As I also tend to 'sleep warm', this would seem to be a point in favor of a quilt, which would allow some of this excesive heat to escape rather than be trapped in a sealed bag.
Can you elaborate on the reasoning behind a synthetic quilt INSIDE a down bag?
I'm interested in this as well. Except instead of using the cocoon quilt, I'd be using the Cocoon pants and parka. I really like the idea of wearing synthetic insulation to bed, as it makes getting up for those middle of the night bathroom trips a lot easier.Sep 10, 2010 at 6:56 am #1644459
Steven EvansBPL Member
A VBL will help for sure, as will the other suggestions.
I'm a VB user, and looking from the opposite point of view from Mike and Roger (who are no doubt much more experienced winter campers than me, so this is just my opinion), I find it a hassle to get up in the morning and dry my stuff out before hiking. Mornings are stinkin' cold up here in the winter, I want to spend as little time in camp hanging around and more time moving to warm up. I use a VB system and this lets me do that. No hot drinks or cooked meals in the morning either – I just get moving.Sep 10, 2010 at 8:13 am #1644480
Dale WambaughBPL Member
@dwambaughLocale: Pacific Northwest
Camping on the West slopes of the Cascades in any season can find you waking to 80% plus humidity and 45F-50F temps. Think cold steaming jungle :) Your perspiration and respired moisture simple has nowhere to go, let alone ground moisture captured under your shelter and condensed. Campsites can vary a lot too. I've had dew-soaked brush on the trail get me as wet as any downpour. That's why I leave down for my lightest bag for SUL "height of summer" overnight trips in my area. Getting the bag out in the sun/wind before packing and on rest stops is about all you can do once it is wet. There is virtually no direct sun on the west side of the Cascades in Winter and lots of drizzling precip, so the drying option is really a hallucination. Body heat will help with mildly damp insulation. Many a good bit of equipment has been fried around here while trying to dry near a campfire.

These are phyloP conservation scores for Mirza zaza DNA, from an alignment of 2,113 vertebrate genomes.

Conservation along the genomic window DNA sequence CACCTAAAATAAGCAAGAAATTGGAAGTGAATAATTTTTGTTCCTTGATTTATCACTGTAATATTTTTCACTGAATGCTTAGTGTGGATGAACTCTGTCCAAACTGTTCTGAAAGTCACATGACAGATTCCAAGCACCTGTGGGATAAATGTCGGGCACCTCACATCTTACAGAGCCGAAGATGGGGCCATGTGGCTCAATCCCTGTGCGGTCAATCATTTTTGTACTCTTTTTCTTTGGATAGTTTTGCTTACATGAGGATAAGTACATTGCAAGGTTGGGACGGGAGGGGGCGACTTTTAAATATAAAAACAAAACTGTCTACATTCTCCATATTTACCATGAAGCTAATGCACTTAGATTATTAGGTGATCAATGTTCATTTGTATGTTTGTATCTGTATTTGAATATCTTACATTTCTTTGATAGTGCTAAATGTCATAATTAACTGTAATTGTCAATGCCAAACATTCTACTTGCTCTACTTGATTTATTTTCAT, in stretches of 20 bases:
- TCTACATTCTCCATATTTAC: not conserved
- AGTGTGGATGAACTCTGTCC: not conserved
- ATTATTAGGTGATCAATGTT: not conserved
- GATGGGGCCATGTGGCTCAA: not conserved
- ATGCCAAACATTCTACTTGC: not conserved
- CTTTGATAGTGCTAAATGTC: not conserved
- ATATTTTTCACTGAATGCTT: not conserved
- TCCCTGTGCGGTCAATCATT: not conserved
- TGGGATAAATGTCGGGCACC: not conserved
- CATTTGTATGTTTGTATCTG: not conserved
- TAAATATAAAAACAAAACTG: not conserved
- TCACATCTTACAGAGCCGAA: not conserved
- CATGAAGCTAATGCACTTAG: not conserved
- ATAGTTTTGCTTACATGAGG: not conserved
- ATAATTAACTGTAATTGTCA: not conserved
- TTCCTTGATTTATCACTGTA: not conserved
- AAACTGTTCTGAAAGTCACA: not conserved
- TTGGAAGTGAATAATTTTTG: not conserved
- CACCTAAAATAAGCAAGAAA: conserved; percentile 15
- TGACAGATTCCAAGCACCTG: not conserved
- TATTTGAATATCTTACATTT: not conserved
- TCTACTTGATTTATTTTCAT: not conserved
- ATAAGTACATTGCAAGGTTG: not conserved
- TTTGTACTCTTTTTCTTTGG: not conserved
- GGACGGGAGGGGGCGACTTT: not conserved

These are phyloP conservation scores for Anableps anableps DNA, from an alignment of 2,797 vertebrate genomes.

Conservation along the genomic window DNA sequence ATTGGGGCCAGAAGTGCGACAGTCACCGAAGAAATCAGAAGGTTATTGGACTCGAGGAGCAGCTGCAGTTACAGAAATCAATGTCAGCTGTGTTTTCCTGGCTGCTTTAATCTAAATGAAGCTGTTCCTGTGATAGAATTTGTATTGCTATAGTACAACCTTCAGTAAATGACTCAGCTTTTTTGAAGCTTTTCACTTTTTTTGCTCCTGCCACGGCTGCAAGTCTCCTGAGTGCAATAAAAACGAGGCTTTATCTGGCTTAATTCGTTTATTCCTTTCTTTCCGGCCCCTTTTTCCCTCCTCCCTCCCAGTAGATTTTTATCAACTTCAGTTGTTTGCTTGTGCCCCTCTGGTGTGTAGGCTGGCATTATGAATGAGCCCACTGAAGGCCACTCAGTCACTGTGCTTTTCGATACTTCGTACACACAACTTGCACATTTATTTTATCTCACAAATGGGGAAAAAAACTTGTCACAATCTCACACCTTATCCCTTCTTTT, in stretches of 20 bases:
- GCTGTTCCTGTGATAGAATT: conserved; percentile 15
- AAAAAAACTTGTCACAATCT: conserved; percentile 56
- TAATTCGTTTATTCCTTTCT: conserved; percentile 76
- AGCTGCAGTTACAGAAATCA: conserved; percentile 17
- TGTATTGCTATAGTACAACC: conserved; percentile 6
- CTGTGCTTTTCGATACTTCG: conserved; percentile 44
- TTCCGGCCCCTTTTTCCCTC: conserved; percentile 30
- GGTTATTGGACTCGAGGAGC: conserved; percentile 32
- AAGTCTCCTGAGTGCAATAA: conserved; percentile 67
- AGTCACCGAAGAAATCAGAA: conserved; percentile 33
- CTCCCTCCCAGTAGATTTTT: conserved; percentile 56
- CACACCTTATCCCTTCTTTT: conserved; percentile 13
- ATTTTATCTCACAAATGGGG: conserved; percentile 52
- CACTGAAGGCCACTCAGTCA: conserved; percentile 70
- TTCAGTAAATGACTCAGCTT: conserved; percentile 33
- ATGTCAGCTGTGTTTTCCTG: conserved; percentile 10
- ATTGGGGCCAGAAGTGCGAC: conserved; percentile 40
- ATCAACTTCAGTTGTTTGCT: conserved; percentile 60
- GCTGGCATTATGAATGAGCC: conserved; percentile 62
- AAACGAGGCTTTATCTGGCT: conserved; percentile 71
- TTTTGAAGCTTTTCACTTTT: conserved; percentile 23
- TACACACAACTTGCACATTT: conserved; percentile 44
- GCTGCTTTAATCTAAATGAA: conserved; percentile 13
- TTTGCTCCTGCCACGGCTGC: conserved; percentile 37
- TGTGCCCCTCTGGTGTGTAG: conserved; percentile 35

Answers? Ventilation, campsite choices, breathable but water resistant bag fabrics.Sep 10, 2010 at 11:23 am #1644538
eric chanBPL Member
my questions is how to deal with down in periods of extended rain like Dale mentioned above
we get rain and humidity and possibly no sun for days on end hereSep 10, 2010 at 11:33 am #1644543
@owareLocale: Steptoe Butte
In continuous damp conditions, a liter bottle of boiling water in the sleeping bag will drive out a lot of moisture.
VBL's are very helpful.
Synthetic overbags are luxurious.
A waterproof and breathable bivysack also helps move the
dewpoint outwards and keeps stuff dry (including the
pads) from external moisture.
In sub zero Cascade conditions, I may use all 4 things
together.Sep 10, 2010 at 2:49 pm #1644600
@rcaffinLocale: Wollemi & Kosciusko NPs, Europe
> By sleeping cool, this means not using a bag overly warm for conditions( a -10*F
> bag in 10*F temperatures), thereby preventing excessive sweating?
Exactly. If you are hot you will sweat. But there seems to be a temperature range where you can sleep comfortably while not sweating very much at all. After all, what is 'sweating' but a means for your body to cool off when it is too hot?
> Can you elaborate on the reasoning behind a synthetic quilt INSIDE a down bag?
Sorry, but I would NOT do this. I would put the down bag inside and the synthetic outside, in the hope that it is the synthetic bag which cops the dew point. That keeps the down bag dry – always a Good Thing!
The one place where what I am suggesting is not effective is when the synthetic bag is so heavy it squashes the down bag. Well, just don't take cheap heavy synthetic bags into extreme conditions.
CheersSep 11, 2010 at 8:56 pm #1644862
@owareLocale: Steptoe Butte
What do you think about the view that down reaches a better
insulation efficiency when compressed to a certain point?Sep 12, 2010 at 12:05 am #1644881
Here's a long shot, and I might just be grasping at straws…